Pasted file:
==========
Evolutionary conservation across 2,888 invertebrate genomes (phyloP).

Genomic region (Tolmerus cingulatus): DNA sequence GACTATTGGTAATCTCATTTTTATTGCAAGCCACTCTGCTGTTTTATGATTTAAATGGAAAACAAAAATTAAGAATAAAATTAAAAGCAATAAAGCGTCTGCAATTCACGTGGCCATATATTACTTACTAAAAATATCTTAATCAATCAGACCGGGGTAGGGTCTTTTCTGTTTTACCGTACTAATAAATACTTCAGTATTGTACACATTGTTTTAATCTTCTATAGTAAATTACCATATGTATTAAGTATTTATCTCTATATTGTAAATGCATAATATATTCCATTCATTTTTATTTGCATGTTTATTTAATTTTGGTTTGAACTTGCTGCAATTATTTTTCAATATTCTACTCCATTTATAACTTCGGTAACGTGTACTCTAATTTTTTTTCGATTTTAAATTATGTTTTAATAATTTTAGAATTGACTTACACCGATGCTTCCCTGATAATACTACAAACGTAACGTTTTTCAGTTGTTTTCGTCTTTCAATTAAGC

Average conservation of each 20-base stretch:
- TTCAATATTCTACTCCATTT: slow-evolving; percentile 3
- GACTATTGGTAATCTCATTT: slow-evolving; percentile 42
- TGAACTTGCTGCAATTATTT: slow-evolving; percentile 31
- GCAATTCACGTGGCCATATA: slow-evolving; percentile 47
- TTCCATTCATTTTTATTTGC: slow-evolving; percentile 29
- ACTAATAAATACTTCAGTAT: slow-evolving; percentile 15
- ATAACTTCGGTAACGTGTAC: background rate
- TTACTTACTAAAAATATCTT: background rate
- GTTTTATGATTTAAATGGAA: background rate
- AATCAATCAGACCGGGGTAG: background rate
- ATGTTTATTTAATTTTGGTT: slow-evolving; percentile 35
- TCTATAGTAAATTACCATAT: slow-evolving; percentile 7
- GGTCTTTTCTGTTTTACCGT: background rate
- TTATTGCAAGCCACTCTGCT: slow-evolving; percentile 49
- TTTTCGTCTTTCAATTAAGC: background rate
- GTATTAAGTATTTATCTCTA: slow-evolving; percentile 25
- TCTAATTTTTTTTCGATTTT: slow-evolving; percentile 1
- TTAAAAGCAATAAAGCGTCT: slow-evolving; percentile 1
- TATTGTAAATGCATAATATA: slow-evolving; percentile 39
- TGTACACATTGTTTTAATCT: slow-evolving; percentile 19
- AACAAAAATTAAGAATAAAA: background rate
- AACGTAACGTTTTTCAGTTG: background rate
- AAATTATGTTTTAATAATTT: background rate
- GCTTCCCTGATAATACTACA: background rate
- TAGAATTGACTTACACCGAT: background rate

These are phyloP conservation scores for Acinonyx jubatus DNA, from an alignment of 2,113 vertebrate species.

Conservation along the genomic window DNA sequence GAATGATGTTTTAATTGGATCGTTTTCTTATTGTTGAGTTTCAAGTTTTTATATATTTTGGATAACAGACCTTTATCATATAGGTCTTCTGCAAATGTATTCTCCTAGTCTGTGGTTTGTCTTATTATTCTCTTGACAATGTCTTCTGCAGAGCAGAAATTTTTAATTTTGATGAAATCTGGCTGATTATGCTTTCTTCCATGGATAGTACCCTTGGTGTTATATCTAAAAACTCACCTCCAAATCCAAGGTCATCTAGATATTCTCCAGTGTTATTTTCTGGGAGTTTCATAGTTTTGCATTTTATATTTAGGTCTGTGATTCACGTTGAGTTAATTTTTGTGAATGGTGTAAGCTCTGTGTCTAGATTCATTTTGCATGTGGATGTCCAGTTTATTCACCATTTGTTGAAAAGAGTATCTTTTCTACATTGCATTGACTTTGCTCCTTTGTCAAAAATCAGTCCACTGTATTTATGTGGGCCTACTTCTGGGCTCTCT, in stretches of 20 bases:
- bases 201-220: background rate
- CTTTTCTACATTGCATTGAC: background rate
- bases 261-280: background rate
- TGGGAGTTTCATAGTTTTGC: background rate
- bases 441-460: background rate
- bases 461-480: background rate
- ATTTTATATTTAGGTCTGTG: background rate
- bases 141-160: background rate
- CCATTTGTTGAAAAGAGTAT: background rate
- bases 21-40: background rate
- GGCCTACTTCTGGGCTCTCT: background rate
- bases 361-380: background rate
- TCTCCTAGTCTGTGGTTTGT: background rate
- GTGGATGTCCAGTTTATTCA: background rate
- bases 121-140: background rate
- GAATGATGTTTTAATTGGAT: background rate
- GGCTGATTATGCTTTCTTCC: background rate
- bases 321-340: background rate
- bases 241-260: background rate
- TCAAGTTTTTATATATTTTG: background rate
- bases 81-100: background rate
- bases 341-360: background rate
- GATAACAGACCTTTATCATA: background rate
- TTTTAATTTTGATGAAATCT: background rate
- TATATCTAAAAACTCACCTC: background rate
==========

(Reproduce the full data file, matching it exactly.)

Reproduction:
Evolutionary conservation across 2,888 invertebrate genomes (phyloP).

Genomic region (Tolmerus cingulatus): DNA sequence GACTATTGGTAATCTCATTTTTATTGCAAGCCACTCTGCTGTTTTATGATTTAAATGGAAAACAAAAATTAAGAATAAAATTAAAAGCAATAAAGCGTCTGCAATTCACGTGGCCATATATTACTTACTAAAAATATCTTAATCAATCAGACCGGGGTAGGGTCTTTTCTGTTTTACCGTACTAATAAATACTTCAGTATTGTACACATTGTTTTAATCTTCTATAGTAAATTACCATATGTATTAAGTATTTATCTCTATATTGTAAATGCATAATATATTCCATTCATTTTTATTTGCATGTTTATTTAATTTTGGTTTGAACTTGCTGCAATTATTTTTCAATATTCTACTCCATTTATAACTTCGGTAACGTGTACTCTAATTTTTTTTCGATTTTAAATTATGTTTTAATAATTTTAGAATTGACTTACACCGATGCTTCCCTGATAATACTACAAACGTAACGTTTTTCAGTTGTTTTCGTCTTTCAATTAAGC

Average conservation of each 20-base stretch:
- TTCAATATTCTACTCCATTT: slow-evolving; percentile 3
- GACTATTGGTAATCTCATTT: slow-evolving; percentile 42
- TGAACTTGCTGCAATTATTT: slow-evolving; percentile 31
- GCAATTCACGTGGCCATATA: slow-evolving; percentile 47
- TTCCATTCATTTTTATTTGC: slow-evolving; percentile 29
- ACTAATAAATACTTCAGTAT: slow-evolving; percentile 15
- ATAACTTCGGTAACGTGTAC: background rate
- TTACTTACTAAAAATATCTT: background rate
- GTTTTATGATTTAAATGGAA: background rate
- AATCAATCAGACCGGGGTAG: background rate
- ATGTTTATTTAATTTTGGTT: slow-evolving; percentile 35
- TCTATAGTAAATTACCATAT: slow-evolving; percentile 7
- GGTCTTTTCTGTTTTACCGT: background rate
- TTATTGCAAGCCACTCTGCT: slow-evolving; percentile 49
- TTTTCGTCTTTCAATTAAGC: background rate
- GTATTAAGTATTTATCTCTA: slow-evolving; percentile 25
- TCTAATTTTTTTTCGATTTT: slow-evolving; percentile 1
- TTAAAAGCAATAAAGCGTCT: slow-evolving; percentile 1
- TATTGTAAATGCATAATATA: slow-evolving; percentile 39
- TGTACACATTGTTTTAATCT: slow-evolving; percentile 19
- AACAAAAATTAAGAATAAAA: background rate
- AACGTAACGTTTTTCAGTTG: background rate
- AAATTATGTTTTAATAATTT: background rate
- GCTTCCCTGATAATACTACA: background rate
- TAGAATTGACTTACACCGAT: background rate

These are phyloP conservation scores for Acinonyx jubatus DNA, from an alignment of 2,113 vertebrate species.

Conservation along the genomic window DNA sequence GAATGATGTTTTAATTGGATCGTTTTCTTATTGTTGAGTTTCAAGTTTTTATATATTTTGGATAACAGACCTTTATCATATAGGTCTTCTGCAAATGTATTCTCCTAGTCTGTGGTTTGTCTTATTATTCTCTTGACAATGTCTTCTGCAGAGCAGAAATTTTTAATTTTGATGAAATCTGGCTGATTATGCTTTCTTCCATGGATAGTACCCTTGGTGTTATATCTAAAAACTCACCTCCAAATCCAAGGTCATCTAGATATTCTCCAGTGTTATTTTCTGGGAGTTTCATAGTTTTGCATTTTATATTTAGGTCTGTGATTCACGTTGAGTTAATTTTTGTGAATGGTGTAAGCTCTGTGTCTAGATTCATTTTGCATGTGGATGTCCAGTTTATTCACCATTTGTTGAAAAGAGTATCTTTTCTACATTGCATTGACTTTGCTCCTTTGTCAAAAATCAGTCCACTGTATTTATGTGGGCCTACTTCTGGGCTCTCT, in stretches of 20 bases:
- bases 201-220: background rate
- CTTTTCTACATTGCATTGAC: background rate
- bases 261-280: background rate
- TGGGAGTTTCATAGTTTTGC: background rate
- bases 441-460: background rate
- bases 461-480: background rate
- ATTTTATATTTAGGTCTGTG: background rate
- bases 141-160: background rate
- CCATTTGTTGAAAAGAGTAT: background rate
- bases 21-40: background rate
- GGCCTACTTCTGGGCTCTCT: background rate
- bases 361-380: background rate
- TCTCCTAGTCTGTGGTTTGT: background rate
- GTGGATGTCCAGTTTATTCA: background rate
- bases 121-140: background rate
- GAATGATGTTTTAATTGGAT: background rate
- GGCTGATTATGCTTTCTTCC: background rate
- bases 321-340: background rate
- bases 241-260: background rate
- TCAAGTTTTTATATATTTTG: background rate
- bases 81-100: background rate
- bases 341-360: background rate
- GATAACAGACCTTTATCATA: background rate
- TTTTAATTTTGATGAAATCT: background rate
- TATATCTAAAAACTCACCTC: background rate